But people I talked to at the conference were asking: where’s change visible in the health care field? Why aren’t we seeing these great things adopted throughout the country to support value-based care? The much-vaunted Accountable Care Organization model is failing to thrive, interoperability continues to elude medical sites, and consequently, health care costs are “eating” American’s incomes.

The way forward may have been shown by the two final keynotes of the conference, delivered by executives at Massachusetts General Hospital (one of the central institutions in Partners HealthCare and a destination for patients around the world).

Chief Clinical Officer Gregg Meyer referred to “punctuated evolution” to suggest that the health care field is at an “inflection point” where change is starting to happen fast. What makes this change hard is that two major initiatives separate most health care institutions from the fee-for-value world we want. One initiative focuses on organizational change and payment regimes, whereas the other involves wrenching changes to technology that track, record, and analyze what doctors and patients are doing.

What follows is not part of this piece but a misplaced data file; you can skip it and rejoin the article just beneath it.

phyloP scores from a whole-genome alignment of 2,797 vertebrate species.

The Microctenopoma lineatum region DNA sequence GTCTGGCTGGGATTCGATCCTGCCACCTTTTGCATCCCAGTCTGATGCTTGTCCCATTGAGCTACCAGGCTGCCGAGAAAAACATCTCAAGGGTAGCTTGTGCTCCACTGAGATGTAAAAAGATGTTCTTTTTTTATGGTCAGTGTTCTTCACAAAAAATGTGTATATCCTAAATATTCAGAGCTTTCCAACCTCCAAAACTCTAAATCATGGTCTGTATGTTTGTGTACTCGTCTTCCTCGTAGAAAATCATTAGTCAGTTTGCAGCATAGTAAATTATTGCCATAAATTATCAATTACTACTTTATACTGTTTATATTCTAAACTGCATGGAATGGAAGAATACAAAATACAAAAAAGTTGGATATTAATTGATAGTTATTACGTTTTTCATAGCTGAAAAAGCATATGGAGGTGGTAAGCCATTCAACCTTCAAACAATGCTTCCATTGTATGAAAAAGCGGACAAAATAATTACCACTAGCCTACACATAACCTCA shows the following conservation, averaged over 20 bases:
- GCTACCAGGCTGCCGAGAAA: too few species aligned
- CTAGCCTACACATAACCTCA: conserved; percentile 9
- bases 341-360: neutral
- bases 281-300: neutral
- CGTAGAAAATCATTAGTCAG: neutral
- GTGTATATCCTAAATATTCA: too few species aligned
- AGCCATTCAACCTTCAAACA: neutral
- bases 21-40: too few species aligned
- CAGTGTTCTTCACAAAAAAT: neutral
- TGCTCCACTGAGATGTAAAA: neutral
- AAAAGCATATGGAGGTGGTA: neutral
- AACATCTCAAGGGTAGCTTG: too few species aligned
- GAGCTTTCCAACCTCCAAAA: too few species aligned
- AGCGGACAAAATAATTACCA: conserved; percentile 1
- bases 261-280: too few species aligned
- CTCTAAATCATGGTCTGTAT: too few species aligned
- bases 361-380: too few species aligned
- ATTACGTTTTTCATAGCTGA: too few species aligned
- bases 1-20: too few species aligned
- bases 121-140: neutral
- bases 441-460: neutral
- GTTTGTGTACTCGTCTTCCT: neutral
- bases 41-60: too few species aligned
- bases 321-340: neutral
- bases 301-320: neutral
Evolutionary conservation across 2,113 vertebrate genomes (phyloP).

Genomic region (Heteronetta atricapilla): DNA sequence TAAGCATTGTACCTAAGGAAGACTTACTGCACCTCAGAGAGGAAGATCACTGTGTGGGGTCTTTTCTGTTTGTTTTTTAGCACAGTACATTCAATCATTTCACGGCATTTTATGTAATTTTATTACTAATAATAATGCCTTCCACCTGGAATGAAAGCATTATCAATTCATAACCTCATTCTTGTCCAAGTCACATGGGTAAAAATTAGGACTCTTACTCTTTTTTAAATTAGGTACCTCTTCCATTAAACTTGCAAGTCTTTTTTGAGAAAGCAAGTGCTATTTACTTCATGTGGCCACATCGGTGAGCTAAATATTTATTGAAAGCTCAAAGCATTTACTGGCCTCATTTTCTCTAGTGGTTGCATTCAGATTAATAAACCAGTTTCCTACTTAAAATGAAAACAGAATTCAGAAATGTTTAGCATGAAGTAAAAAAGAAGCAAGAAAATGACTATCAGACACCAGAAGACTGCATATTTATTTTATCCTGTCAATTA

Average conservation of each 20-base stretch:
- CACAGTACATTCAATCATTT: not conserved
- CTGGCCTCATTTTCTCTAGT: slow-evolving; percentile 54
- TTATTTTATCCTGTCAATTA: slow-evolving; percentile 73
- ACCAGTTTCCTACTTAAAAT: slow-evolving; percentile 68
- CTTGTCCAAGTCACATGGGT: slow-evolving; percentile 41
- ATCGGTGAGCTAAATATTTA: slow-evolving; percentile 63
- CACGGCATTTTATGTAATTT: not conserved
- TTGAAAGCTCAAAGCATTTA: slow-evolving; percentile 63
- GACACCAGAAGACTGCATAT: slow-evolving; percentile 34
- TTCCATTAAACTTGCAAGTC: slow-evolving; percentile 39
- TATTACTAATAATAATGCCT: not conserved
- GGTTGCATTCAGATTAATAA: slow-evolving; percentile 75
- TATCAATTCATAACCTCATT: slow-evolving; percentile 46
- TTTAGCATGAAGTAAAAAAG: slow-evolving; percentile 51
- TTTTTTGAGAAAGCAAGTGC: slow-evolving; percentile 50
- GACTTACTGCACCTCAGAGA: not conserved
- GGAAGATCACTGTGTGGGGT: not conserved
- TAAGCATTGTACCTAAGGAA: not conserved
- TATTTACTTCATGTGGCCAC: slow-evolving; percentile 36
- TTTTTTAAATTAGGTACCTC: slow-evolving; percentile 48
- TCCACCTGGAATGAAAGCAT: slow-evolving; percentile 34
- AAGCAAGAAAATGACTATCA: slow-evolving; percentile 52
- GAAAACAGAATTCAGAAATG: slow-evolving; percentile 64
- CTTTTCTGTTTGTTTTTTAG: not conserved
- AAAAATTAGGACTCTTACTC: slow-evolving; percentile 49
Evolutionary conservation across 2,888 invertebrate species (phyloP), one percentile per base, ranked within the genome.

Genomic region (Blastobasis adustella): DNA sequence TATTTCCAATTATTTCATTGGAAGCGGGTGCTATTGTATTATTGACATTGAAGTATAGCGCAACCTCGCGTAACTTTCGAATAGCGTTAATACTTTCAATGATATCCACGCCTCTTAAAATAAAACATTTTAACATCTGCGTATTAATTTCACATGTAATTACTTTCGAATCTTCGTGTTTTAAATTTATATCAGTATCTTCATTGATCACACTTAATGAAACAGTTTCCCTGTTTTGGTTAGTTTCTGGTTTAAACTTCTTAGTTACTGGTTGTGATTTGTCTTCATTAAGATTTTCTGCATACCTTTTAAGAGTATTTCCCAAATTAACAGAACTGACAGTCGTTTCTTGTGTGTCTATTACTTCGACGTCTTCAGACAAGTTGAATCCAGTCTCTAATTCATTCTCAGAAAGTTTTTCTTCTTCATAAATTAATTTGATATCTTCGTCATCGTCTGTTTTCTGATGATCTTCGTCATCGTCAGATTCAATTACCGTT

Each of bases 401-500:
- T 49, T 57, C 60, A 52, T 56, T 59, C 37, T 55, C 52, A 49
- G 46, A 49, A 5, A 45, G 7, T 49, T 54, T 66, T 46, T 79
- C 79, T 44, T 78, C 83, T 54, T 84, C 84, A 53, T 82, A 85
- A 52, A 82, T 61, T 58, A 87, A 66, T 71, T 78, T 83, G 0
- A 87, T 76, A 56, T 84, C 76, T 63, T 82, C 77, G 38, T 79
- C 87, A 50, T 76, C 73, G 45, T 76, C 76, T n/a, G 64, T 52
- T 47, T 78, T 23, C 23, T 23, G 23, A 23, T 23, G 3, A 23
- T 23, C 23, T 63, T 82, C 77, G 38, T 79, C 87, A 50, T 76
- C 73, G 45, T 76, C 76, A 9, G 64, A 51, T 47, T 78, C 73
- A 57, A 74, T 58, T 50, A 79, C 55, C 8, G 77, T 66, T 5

I believe the reason many ACOs and other fee-for-value systems are failing (or at least not showing cost improvements) is that they took on the organizational change before they were ready with the technological parts. According to Meyer, Massachusetts General Hospital took on the technological change first, years before a payment system was offered that reimburses them for it.